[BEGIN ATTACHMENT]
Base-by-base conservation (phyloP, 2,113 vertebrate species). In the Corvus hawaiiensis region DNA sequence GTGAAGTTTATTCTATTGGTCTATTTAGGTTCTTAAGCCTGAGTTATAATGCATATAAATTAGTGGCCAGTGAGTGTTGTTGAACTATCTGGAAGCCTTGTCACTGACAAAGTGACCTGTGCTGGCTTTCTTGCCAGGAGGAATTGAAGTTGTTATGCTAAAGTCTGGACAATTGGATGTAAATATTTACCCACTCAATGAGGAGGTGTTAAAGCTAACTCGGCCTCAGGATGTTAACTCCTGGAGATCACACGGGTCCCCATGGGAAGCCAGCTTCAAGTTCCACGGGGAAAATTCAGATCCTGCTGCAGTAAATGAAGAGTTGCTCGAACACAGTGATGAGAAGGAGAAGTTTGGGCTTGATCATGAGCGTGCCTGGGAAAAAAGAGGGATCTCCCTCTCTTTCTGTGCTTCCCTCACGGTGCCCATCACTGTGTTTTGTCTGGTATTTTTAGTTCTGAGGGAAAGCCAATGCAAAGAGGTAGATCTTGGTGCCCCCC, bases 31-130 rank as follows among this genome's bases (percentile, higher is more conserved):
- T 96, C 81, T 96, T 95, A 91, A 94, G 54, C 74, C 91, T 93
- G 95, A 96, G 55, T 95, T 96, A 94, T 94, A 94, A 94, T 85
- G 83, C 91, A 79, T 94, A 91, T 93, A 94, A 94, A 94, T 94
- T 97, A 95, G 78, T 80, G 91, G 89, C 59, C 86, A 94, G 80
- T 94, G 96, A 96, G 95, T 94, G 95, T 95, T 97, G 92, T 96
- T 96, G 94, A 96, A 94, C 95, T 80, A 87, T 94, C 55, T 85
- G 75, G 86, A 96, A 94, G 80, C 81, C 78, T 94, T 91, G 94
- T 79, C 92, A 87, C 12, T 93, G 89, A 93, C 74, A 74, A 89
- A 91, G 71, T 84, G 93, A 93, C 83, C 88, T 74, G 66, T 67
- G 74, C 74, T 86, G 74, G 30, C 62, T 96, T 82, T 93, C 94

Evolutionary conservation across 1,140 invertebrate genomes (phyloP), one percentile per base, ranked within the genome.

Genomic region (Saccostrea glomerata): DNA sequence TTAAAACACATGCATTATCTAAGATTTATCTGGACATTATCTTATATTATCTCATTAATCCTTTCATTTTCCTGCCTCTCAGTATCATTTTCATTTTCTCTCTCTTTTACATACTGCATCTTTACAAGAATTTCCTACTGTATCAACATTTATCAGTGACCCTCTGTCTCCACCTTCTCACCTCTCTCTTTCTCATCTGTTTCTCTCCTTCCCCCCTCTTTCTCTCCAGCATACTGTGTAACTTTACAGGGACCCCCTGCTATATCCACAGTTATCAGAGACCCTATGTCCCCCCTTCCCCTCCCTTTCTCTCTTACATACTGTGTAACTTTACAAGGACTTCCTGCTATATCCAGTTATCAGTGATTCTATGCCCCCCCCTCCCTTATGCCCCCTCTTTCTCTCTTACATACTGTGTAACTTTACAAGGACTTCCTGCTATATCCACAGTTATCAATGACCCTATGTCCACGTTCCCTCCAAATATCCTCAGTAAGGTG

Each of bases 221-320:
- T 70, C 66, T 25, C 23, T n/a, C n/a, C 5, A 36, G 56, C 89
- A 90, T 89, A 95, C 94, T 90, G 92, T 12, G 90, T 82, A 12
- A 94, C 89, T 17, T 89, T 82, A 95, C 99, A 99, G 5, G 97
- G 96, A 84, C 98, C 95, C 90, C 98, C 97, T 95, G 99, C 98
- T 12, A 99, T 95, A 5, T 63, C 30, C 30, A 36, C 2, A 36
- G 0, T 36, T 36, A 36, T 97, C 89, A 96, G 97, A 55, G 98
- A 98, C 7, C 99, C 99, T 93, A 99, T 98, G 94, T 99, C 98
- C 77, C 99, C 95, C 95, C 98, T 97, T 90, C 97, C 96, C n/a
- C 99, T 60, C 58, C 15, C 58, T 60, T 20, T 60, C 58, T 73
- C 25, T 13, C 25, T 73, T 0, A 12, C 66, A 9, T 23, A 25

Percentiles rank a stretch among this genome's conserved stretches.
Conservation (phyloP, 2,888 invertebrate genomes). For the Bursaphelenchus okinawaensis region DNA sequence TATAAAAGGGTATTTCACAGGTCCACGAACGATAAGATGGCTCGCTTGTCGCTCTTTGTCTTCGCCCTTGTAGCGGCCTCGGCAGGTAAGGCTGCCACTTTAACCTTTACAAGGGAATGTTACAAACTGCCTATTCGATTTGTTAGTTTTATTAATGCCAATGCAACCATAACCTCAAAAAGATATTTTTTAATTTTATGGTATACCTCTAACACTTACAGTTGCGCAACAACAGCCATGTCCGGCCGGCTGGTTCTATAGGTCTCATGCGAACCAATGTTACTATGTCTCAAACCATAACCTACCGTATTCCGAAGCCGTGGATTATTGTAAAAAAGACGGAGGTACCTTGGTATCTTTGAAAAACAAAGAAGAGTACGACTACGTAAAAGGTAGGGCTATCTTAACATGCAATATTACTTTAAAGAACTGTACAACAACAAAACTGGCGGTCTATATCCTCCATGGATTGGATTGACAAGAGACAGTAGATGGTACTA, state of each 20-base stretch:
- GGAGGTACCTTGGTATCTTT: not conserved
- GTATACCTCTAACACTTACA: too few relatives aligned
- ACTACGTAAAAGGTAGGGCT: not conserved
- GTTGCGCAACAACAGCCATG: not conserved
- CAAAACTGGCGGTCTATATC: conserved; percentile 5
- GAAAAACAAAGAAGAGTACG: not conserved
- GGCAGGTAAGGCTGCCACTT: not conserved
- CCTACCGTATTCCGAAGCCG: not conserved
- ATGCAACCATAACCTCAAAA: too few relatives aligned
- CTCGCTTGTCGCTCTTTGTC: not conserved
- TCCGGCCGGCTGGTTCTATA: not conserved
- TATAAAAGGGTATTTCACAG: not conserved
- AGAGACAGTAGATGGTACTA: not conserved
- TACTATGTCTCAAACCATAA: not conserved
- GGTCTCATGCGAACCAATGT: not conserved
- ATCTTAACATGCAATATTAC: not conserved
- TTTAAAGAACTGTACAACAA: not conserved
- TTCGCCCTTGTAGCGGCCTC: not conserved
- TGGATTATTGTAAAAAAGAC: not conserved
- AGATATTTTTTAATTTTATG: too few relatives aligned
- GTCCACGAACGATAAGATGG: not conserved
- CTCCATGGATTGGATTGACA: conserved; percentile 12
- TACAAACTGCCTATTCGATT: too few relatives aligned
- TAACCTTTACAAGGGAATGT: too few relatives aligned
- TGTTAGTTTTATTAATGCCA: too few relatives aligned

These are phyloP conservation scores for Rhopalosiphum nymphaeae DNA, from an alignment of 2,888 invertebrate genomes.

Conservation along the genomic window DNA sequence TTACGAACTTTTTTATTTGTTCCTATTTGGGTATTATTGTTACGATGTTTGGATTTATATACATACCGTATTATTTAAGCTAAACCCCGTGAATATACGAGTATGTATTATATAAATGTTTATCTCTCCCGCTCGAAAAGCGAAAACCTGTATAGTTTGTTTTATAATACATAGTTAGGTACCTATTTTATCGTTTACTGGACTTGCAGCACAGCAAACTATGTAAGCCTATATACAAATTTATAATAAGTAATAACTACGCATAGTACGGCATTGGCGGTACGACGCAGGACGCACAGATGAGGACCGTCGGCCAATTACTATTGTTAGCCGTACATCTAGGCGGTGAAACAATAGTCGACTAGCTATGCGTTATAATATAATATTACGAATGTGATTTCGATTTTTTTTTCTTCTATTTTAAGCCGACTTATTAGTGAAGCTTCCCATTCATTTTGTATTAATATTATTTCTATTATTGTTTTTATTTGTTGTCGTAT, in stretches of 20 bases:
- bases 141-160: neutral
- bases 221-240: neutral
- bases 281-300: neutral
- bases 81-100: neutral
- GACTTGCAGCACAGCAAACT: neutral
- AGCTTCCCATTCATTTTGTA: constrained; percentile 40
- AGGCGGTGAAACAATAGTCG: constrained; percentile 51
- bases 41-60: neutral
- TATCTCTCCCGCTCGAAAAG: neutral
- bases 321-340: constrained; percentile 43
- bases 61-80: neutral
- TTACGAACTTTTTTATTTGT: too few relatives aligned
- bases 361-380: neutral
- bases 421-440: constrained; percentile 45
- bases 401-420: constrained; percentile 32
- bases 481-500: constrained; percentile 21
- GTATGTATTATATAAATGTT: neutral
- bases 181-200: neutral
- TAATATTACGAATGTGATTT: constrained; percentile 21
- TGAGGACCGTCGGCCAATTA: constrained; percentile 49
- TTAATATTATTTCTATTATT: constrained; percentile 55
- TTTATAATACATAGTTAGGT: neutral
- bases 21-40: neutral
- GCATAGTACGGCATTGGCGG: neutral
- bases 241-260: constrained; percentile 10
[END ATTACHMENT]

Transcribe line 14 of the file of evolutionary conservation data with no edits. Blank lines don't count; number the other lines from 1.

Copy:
Each of bases 221-320: